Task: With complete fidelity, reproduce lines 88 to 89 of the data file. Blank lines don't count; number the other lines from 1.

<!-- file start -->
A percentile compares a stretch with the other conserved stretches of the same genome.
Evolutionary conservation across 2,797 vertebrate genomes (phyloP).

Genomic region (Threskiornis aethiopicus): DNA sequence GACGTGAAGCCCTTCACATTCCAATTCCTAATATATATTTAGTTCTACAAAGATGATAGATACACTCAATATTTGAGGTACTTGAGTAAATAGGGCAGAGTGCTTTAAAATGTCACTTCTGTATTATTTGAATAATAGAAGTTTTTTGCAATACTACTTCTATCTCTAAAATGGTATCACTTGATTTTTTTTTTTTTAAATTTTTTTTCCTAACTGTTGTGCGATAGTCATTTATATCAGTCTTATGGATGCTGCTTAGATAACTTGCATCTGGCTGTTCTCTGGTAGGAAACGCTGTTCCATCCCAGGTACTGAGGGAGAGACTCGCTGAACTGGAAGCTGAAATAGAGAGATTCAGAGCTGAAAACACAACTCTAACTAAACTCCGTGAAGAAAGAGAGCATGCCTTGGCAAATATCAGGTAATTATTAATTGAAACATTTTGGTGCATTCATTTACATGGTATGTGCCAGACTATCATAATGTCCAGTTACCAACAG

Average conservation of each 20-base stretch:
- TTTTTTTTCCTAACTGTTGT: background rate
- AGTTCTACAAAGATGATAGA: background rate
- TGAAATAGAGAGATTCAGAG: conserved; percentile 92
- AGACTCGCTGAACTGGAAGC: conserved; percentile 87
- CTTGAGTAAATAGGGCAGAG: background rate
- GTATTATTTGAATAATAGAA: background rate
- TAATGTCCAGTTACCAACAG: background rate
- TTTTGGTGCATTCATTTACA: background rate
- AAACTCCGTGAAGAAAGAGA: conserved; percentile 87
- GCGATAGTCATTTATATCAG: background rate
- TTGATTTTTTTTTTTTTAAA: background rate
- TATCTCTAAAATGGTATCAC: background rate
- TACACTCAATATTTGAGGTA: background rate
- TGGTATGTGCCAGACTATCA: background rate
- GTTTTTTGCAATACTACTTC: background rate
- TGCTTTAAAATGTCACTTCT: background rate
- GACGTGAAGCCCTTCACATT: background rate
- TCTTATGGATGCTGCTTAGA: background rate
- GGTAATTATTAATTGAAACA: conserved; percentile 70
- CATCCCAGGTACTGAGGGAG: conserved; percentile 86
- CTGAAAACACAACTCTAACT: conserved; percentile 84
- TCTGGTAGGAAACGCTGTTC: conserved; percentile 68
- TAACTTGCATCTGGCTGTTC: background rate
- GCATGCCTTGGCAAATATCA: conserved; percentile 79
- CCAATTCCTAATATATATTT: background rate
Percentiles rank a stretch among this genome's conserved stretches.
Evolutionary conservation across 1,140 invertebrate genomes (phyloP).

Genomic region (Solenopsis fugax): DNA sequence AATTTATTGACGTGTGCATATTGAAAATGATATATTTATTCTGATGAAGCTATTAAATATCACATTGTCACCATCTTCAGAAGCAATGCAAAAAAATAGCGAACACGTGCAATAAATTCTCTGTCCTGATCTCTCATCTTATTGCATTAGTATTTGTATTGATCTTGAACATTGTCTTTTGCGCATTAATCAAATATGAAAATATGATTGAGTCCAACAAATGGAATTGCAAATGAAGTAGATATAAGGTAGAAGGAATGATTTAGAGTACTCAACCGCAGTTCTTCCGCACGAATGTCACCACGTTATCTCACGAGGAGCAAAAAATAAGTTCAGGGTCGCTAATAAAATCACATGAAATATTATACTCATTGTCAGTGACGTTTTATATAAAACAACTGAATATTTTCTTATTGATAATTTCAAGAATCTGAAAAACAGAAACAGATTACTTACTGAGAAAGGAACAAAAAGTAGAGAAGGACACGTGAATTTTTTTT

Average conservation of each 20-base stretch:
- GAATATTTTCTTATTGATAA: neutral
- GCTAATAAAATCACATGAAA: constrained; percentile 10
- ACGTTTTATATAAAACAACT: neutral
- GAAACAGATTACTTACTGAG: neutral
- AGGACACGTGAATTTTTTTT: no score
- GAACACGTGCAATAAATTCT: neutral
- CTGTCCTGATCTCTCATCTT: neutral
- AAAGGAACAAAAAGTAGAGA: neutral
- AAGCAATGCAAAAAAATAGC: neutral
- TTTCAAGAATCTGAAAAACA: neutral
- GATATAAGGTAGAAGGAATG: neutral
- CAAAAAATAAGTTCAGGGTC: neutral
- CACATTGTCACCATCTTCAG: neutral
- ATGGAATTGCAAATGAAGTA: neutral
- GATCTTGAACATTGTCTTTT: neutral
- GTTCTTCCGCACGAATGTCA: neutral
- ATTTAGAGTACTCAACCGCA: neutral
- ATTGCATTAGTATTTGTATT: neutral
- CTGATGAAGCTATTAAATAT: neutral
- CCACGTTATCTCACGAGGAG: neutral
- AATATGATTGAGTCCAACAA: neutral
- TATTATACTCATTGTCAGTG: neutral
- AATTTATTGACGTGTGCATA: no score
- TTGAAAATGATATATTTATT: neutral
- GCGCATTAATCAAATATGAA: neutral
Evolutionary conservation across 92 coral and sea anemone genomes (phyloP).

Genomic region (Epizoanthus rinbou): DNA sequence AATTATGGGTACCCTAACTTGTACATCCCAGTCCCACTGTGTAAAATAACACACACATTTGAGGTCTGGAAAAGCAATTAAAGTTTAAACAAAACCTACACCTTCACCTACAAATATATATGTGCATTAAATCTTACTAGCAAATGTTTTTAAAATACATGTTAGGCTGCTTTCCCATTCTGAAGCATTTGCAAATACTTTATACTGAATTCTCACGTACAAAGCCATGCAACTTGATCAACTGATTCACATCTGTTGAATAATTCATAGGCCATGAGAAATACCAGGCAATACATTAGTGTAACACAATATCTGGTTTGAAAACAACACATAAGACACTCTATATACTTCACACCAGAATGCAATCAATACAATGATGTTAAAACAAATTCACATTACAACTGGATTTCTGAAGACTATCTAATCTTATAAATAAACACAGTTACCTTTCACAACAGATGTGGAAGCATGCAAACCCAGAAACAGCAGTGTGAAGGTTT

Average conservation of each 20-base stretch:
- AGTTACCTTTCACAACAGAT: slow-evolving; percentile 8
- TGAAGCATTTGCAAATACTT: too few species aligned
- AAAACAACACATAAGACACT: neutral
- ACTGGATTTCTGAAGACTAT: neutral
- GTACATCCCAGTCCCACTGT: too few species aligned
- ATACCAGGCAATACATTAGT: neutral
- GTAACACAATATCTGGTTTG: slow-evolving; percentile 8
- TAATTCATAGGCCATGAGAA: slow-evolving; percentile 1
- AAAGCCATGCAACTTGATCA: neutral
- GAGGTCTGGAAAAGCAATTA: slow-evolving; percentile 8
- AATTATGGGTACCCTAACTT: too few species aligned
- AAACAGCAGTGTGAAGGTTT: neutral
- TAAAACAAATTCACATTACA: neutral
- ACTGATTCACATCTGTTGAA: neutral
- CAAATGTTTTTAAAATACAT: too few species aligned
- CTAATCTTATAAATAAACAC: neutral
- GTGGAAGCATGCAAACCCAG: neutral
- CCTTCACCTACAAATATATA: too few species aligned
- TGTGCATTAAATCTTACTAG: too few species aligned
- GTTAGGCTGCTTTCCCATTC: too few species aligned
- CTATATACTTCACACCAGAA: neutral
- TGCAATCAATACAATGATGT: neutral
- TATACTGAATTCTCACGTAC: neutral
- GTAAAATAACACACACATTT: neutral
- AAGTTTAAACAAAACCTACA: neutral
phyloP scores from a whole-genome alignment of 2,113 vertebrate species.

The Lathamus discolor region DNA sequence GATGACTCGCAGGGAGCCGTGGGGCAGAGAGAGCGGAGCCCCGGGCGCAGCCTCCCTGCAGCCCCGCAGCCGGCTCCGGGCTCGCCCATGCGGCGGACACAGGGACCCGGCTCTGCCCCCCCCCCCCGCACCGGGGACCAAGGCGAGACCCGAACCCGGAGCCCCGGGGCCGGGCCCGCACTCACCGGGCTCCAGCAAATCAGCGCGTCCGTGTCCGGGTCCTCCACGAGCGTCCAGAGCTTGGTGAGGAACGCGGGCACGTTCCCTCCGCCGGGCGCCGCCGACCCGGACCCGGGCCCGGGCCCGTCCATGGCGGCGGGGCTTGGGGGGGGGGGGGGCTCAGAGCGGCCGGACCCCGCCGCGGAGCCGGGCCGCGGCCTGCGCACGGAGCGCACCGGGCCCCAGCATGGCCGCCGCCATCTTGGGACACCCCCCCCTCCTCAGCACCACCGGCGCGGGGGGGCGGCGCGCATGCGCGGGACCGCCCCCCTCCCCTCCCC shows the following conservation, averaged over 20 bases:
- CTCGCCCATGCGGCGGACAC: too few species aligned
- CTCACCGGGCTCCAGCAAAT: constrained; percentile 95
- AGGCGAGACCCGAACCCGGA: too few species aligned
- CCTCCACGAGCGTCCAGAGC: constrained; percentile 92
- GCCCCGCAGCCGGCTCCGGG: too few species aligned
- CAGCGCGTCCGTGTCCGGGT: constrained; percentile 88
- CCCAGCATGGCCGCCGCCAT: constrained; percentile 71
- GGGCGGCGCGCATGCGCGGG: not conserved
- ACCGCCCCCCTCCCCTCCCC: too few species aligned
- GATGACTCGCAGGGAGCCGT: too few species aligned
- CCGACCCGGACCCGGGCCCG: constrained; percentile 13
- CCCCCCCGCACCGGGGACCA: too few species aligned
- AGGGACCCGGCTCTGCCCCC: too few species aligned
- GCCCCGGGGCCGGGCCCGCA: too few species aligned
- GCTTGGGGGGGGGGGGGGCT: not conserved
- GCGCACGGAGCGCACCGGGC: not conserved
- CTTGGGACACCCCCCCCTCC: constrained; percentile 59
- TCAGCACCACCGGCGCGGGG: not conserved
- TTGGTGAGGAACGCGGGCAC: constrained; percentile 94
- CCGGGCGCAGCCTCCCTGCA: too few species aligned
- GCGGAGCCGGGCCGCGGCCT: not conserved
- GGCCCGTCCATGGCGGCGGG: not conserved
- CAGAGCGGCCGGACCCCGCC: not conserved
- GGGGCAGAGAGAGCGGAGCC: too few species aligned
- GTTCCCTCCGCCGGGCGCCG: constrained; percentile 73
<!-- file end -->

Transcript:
The Lathamus discolor region DNA sequence GATGACTCGCAGGGAGCCGTGGGGCAGAGAGAGCGGAGCCCCGGGCGCAGCCTCCCTGCAGCCCCGCAGCCGGCTCCGGGCTCGCCCATGCGGCGGACACAGGGACCCGGCTCTGCCCCCCCCCCCCGCACCGGGGACCAAGGCGAGACCCGAACCCGGAGCCCCGGGGCCGGGCCCGCACTCACCGGGCTCCAGCAAATCAGCGCGTCCGTGTCCGGGTCCTCCACGAGCGTCCAGAGCTTGGTGAGGAACGCGGGCACGTTCCCTCCGCCGGGCGCCGCCGACCCGGACCCGGGCCCGGGCCCGTCCATGGCGGCGGGGCTTGGGGGGGGGGGGGGCTCAGAGCGGCCGGACCCCGCCGCGGAGCCGGGCCGCGGCCTGCGCACGGAGCGCACCGGGCCCCAGCATGGCCGCCGCCATCTTGGGACACCCCCCCCTCCTCAGCACCACCGGCGCGGGGGGGCGGCGCGCATGCGCGGGACCGCCCCCCTCCCCTCCCC shows the following conservation, averaged over 20 bases:
- CTCGCCCATGCGGCGGACAC: too few species aligned